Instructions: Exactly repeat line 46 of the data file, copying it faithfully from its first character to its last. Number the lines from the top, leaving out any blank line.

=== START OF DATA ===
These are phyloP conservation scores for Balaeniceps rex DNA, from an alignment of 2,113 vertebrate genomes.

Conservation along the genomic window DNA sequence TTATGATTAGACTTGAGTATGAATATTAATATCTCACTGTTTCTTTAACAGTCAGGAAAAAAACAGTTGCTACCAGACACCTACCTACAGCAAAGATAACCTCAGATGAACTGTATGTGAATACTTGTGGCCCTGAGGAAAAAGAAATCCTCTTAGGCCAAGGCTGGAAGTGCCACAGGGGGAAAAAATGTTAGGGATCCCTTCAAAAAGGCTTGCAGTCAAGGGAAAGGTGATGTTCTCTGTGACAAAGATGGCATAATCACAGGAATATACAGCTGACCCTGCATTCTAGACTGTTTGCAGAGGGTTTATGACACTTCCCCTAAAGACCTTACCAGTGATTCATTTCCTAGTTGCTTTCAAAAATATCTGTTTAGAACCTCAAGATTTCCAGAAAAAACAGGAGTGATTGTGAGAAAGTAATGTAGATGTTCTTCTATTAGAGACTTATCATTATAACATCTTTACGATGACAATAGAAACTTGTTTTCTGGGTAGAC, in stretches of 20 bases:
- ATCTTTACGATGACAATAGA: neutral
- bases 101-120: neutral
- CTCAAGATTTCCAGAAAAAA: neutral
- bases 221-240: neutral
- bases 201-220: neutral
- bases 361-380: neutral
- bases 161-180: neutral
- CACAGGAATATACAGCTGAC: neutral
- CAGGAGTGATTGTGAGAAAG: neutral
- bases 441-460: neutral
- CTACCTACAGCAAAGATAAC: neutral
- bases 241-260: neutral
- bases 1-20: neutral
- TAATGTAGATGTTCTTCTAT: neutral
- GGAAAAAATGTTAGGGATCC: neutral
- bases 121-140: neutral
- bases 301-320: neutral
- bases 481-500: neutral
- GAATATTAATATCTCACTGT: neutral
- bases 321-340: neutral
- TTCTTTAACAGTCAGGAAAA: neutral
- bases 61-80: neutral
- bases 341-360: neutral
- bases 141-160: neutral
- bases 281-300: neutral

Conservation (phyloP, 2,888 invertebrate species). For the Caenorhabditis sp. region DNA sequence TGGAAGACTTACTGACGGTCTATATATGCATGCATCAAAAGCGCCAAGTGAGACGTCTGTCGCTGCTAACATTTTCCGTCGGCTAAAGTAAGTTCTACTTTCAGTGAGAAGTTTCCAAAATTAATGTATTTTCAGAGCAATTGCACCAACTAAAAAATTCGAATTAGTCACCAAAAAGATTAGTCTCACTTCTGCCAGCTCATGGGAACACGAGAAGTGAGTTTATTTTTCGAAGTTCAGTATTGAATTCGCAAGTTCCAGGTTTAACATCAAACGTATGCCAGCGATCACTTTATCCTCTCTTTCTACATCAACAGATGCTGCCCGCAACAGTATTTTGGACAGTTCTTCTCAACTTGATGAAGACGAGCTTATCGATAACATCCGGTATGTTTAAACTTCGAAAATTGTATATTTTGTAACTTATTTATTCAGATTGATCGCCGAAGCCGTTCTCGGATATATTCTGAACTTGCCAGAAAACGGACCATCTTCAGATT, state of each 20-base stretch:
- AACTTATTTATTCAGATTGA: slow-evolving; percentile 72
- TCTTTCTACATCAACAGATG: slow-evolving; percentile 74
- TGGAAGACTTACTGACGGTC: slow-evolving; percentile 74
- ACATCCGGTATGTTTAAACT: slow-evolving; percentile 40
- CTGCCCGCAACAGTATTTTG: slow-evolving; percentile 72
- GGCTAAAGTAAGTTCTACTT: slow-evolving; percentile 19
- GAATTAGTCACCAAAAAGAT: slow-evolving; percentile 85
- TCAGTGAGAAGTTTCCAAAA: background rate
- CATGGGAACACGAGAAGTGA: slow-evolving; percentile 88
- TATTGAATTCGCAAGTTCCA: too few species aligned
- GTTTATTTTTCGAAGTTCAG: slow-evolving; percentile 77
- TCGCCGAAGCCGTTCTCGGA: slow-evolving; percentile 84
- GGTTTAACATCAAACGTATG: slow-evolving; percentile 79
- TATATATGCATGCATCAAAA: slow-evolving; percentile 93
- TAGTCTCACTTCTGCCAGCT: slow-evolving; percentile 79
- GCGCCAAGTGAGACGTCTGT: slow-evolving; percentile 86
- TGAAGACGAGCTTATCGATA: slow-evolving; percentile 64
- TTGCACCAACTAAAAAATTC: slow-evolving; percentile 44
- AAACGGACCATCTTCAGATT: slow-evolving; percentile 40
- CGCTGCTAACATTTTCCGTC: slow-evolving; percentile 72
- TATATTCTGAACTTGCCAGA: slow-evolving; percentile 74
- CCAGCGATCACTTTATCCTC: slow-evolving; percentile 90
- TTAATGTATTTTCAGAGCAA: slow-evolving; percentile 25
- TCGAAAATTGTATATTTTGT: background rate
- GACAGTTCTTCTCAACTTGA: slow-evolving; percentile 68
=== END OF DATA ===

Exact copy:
- TTGCACCAACTAAAAAATTC: slow-evolving; percentile 44